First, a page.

On Thu, Jul 29, 2010 at 5:39 PM, Antoine Pitrou email@example.com wrote:
I don't agree. __json__ only matters to people who do JSON encoding/decoding. Other people can safely ignore it.
Which is exactly the attitude I was talking about: for each individual case, people go "oh, I understand magic methods, those are easy". It's the overall process of identifying the need for and gathering consensus on magic methods that is unwieldy (and ultimately fails to scale, leading to non-extensible interfaces by default, with pretty printing being the classic example, and JSON serialisation the latest).
Why do you want to gather consensus? There is a single json serialization module in the stdlib and it's obvious that __json__ can/should be claimed by that module.
Actually, your argument could be returned: if you use generic functions (such as @json.dumps.overload), alternative json serializers won't easily be able to make use of the information, while they could access the __json__ method like the standard json module does.
Is it really harder for people to learn how to write things like:
json.dumps.overload(mytype, mytype.to_json) json.dumps.overload(third_party_type, my_third_party_type_serialiser)
It is certainly more annoying and less natural than: def __json__(self): ....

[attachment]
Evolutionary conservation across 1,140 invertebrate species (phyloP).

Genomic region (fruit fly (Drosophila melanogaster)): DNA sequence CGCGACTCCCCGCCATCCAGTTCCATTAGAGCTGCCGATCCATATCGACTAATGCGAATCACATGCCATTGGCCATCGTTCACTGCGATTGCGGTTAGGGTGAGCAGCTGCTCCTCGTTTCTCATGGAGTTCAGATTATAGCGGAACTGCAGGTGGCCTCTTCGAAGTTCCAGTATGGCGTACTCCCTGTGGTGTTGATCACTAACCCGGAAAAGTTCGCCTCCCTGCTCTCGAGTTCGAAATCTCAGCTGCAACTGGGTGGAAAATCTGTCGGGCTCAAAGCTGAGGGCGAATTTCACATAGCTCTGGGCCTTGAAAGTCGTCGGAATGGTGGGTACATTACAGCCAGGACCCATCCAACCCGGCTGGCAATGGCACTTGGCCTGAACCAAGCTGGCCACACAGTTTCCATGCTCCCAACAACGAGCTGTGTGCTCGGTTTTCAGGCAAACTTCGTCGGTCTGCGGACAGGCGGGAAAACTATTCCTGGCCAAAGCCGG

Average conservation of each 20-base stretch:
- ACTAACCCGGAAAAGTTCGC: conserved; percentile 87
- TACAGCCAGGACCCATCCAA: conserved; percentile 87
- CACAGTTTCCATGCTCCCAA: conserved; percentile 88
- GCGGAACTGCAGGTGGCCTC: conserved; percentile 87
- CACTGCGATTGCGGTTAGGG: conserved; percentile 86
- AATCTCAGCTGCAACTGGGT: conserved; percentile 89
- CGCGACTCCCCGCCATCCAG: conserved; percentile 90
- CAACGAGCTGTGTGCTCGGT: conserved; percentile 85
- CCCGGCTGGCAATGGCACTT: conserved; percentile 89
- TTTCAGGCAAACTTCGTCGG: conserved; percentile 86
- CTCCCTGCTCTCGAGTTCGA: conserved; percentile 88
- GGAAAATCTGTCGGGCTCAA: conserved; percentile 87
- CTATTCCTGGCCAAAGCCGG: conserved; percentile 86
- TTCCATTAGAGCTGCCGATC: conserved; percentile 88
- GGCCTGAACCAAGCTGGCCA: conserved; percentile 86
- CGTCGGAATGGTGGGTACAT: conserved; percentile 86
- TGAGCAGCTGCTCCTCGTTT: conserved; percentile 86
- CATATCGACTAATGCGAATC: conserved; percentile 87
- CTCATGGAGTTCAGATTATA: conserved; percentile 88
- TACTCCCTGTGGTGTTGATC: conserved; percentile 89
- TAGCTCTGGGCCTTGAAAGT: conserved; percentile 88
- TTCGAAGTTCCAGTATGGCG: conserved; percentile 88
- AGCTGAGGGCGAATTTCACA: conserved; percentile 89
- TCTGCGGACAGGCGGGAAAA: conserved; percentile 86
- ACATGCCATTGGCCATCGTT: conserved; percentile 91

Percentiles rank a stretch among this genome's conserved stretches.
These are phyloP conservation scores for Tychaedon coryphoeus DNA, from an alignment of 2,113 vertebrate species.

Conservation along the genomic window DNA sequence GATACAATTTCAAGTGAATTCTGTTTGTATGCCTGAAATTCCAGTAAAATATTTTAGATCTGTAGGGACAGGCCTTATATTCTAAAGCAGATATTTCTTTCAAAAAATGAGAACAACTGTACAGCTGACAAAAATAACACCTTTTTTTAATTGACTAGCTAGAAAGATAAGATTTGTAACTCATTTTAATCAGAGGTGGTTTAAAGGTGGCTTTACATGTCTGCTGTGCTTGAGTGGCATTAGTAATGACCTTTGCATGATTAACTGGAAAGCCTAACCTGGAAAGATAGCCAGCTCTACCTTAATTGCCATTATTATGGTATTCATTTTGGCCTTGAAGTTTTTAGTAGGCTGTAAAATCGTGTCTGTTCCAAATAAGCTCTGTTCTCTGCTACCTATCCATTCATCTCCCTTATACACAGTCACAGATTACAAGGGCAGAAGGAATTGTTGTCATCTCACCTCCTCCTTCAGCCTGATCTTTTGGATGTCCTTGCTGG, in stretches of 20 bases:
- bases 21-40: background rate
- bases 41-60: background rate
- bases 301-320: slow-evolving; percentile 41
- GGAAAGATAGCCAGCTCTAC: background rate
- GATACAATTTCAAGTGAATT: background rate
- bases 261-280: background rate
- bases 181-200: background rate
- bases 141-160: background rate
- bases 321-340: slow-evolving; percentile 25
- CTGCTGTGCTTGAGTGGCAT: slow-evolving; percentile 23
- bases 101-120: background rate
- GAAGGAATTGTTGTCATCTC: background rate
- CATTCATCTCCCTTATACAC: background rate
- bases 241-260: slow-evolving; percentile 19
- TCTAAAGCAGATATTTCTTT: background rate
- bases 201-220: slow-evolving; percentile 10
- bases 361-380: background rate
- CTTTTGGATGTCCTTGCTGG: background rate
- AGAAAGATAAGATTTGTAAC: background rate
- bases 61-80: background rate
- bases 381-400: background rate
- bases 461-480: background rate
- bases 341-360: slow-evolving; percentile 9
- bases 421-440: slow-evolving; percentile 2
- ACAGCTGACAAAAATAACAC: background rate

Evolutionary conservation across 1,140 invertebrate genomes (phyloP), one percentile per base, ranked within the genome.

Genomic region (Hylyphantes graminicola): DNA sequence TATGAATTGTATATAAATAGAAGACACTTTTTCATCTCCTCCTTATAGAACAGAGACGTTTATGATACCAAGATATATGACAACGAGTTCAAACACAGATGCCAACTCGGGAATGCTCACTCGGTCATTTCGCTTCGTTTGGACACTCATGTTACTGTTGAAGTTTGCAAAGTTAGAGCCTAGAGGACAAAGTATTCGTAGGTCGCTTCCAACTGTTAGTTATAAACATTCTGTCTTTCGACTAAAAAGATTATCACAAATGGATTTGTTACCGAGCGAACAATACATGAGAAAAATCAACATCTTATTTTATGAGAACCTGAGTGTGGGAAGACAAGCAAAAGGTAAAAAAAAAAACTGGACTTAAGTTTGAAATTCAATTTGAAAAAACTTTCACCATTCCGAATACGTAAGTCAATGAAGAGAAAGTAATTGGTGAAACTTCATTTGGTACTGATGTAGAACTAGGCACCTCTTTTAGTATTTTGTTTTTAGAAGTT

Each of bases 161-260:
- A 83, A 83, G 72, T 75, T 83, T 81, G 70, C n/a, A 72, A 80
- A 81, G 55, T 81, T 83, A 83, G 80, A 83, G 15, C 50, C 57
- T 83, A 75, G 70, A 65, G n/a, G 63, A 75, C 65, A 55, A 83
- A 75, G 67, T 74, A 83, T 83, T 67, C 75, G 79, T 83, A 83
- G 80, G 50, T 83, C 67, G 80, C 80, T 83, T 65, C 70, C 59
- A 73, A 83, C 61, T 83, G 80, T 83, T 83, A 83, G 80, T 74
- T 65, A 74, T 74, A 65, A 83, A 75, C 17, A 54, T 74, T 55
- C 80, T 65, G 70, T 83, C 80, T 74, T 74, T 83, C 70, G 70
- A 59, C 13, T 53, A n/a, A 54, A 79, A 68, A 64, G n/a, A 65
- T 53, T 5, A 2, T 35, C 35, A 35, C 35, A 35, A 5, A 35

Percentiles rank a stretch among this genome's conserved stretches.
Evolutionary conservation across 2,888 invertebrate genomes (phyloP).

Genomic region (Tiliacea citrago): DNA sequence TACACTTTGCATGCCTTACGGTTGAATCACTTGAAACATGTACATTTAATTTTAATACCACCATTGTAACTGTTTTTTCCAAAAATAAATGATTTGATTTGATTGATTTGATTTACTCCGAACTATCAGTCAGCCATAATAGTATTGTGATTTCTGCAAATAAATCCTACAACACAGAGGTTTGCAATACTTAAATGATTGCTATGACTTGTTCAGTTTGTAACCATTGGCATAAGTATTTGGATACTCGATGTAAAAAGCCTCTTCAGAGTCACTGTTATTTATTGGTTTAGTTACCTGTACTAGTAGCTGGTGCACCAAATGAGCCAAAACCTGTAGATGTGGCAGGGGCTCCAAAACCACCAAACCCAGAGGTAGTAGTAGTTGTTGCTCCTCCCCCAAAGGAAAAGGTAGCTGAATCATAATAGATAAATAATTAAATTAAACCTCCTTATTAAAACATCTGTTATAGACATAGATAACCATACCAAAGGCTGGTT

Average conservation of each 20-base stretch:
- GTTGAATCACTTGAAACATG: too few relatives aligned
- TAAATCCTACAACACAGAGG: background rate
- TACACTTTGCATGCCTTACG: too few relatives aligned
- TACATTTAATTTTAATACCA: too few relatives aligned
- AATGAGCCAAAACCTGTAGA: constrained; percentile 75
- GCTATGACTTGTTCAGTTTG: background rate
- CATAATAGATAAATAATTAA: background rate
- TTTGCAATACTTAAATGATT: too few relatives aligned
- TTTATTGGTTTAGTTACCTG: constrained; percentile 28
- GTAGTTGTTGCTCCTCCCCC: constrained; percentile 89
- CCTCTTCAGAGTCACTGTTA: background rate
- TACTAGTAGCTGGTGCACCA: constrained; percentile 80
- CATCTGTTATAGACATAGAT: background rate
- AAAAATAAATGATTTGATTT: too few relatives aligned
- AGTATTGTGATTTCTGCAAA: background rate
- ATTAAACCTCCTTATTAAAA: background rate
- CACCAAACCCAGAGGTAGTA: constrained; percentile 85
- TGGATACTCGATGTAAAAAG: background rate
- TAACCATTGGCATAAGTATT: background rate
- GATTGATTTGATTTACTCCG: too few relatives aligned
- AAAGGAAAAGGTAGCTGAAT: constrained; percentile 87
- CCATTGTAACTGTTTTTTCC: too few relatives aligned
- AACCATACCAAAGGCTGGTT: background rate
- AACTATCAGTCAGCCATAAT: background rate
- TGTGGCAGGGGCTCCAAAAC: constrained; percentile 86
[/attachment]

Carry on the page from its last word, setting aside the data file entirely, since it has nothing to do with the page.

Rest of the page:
Sure, generic functions as a paradigm appear more powerful, more decoupled, etc. But in practice __magic__ methods are sufficient for most uses. Practicality beats purity.
That may be why in all the years that the various generic functions libraries have existed, they don't seem to have been really popular compared to the simpler convention of defining fixed method names.
(besides, it wouldn't necessarily be json.dumps that you overload, but some internal function of the json module; making it even less intuitive and easily discoverable)
The generic function registration approach is incidentally discoverable via dir(json.dumps) to see that a function provides the relevant generic function registration methods. Magic method protocols can *only* be discovered by reading documentation.
If help(json.dumps) includes a small blurb about __json__, it makes the information at least as easily discoverable as invoking dir(json.dumps).
Besides, I don't find it shocking if documentation problems have to be solved through documentation.
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I'd be -1 on an __json__ method. From the perspective of someone who works on Django, the big issue we have is how do you specify how a model (something from the database) should be serialized to JSON. Often people suggest something like __json__ that the Django serializer (which uses the json module) could pick up on, however this is usually rejected: objects tend to have multiple serializations based on context. Unlike pickle, which is usually used for internal consumption, json is usually intended for the wide world, and generally you want to expose different data to different clients. For example an event's json might include a list of attendees for an authenticated client, but an unauthenticated client should only see a list of titles. For this reason Django has always rejected such an approach, in favor of having a per-serialization specification.